Young children can be very cruel, especially with children who are different. The young priest recalled that until middle school his classmates would sneer at him and tell him that he was hopeless because he couldn’t hear or speak properly.
Despite the harsh prejudice against people with disabilities, Park persevered and succeeded in getting good scores for the high school entrance exam. But once again Korean society’s negative discrimination against disabled people was too strong for him to overcome.
Park said the school turned down his request for admission after he had an interview with the school administrators, despite his high score in written tests.
Since he could not attend general high school, Park went to the Seoul National School for the Deaf.
Park said his parents were unhappy with his choice of school but he was content and felt he had found a place where he could assimilate.
In high school he started to learn sign language. His parents wanted him to become a painter, just like the famous artist Kim Ki-chang, who is also deaf, so Park began to attend a private institution that taught fine art. Park began to learn about Roman Catholicism. It was the headmaster of the institution, who is also deaf, who suggested that the young high school student attend a Sunday school for the deaf at a church in Sejongno, Seoul.
Park was baptized at Sejongno Church in 1984. He said that while he was being baptized he decided he wanted to spend his life helping other deaf people.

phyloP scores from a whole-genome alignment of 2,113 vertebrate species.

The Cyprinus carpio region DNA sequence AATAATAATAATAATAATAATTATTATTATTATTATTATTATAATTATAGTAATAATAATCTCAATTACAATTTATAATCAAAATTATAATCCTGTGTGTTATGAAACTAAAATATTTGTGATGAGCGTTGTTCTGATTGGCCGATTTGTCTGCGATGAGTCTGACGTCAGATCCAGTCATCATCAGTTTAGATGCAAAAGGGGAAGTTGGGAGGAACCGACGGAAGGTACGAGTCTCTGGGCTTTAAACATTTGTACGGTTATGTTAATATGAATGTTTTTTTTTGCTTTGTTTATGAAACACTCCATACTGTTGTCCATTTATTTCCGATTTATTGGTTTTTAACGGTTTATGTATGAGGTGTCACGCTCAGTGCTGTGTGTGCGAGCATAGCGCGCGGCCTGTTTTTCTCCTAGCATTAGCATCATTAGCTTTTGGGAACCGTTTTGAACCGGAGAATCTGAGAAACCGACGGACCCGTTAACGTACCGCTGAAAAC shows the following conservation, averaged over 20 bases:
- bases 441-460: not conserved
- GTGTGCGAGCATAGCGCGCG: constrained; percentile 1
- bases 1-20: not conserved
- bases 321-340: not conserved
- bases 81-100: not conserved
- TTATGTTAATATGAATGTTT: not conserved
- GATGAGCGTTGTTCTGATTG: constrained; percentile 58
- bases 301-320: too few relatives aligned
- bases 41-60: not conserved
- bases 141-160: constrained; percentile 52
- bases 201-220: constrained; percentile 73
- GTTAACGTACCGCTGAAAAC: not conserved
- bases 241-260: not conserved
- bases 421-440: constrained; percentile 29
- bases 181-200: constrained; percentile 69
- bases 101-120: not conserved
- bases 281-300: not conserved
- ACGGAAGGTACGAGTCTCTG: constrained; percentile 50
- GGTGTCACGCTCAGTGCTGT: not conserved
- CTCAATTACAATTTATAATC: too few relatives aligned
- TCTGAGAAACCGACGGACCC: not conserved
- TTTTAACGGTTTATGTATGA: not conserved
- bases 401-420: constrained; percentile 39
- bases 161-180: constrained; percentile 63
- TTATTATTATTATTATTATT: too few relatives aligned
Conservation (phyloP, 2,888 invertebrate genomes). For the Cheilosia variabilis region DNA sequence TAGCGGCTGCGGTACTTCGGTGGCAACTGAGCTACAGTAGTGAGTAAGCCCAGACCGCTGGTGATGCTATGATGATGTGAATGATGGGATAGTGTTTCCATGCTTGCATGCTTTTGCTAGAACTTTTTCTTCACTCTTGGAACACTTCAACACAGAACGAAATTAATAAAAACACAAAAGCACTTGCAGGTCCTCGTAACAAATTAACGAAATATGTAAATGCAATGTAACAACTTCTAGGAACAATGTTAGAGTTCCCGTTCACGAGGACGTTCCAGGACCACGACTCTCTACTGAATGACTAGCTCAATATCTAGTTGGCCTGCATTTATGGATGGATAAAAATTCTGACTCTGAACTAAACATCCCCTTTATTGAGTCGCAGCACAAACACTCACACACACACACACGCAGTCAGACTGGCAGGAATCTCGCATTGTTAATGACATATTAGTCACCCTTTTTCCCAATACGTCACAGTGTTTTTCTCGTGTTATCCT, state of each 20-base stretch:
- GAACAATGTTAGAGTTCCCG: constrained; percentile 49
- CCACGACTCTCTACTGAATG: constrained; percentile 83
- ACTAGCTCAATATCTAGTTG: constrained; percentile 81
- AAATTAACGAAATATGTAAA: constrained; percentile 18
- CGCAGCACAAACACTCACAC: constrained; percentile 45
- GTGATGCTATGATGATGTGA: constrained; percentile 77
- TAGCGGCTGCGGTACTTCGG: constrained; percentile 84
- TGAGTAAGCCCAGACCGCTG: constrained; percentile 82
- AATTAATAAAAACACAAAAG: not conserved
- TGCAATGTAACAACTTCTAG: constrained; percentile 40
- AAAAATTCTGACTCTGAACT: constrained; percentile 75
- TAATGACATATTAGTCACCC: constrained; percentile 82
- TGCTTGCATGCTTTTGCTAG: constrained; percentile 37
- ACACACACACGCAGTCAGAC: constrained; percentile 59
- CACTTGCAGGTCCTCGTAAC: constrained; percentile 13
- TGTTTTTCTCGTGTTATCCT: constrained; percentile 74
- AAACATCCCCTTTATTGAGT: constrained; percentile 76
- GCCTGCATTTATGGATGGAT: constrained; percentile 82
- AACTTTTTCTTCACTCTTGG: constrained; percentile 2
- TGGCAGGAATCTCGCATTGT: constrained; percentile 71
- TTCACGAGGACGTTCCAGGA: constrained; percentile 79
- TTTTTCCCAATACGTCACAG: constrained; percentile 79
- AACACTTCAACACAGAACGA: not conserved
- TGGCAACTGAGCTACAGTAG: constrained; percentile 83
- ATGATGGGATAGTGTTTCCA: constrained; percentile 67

Since high school Park has done a variety of different types of volunteer work for deaf people, including teaching children at Sunday school while working for the Seoul Catholic Association for the Deaf. After graduating from Kyungwon University in 1989, he worked for a company that drew backgrounds for animated feature films.
But volunteer work was not enough to slake his spiritual thirst. He knew he wanted to become a priest. However, once again he was faced with a roadblock. Priests in Korea must be free of all mental and physical disabilities.
Reverend Cheong Soon-o, whom Park met while teaching in Sunday school, suggested he join the Trappist Order for a month. Trappists keep a vow of silence. In October 1990 Park joined a Trappist congregation, but his craving for priesthood only became stronger.


A deaf Roman Catholic displays a banner that celebrates the first deaf Roman Catholic priest in Asia.

Father Cheong suggested that if Park could not join the priesthood here, he should travel to the United States. Cheong introduced Park to Thomas Coughlin, the first deaf priest in the United States.
In August 1994 Park packed his bags and went to the United States, which was the beginning of a long journey to the priesthood. Park had to learn America sign language. He attended Gallaudet University in Washington, D.C. for a year. Although the English sign language course is a three year program, Park said he finished in 12 months because he wanted to save as much money as possible for the next phase of his studies.
In May of 1999 Park received a degree in philosophy from Gallaudet and was ready to join the St. Joseph’s Seminary, in Yonkers, New York.
Park was able to attend the school as the member of the Archdiocese of Seoul, as he had been granted a scholarship by Korea’s Cardinal Cheong Jin-suk in January 1999. Until then Park had studied at the Gallaudet University, with his tuition paid by the Reverend Cheong Soon-o.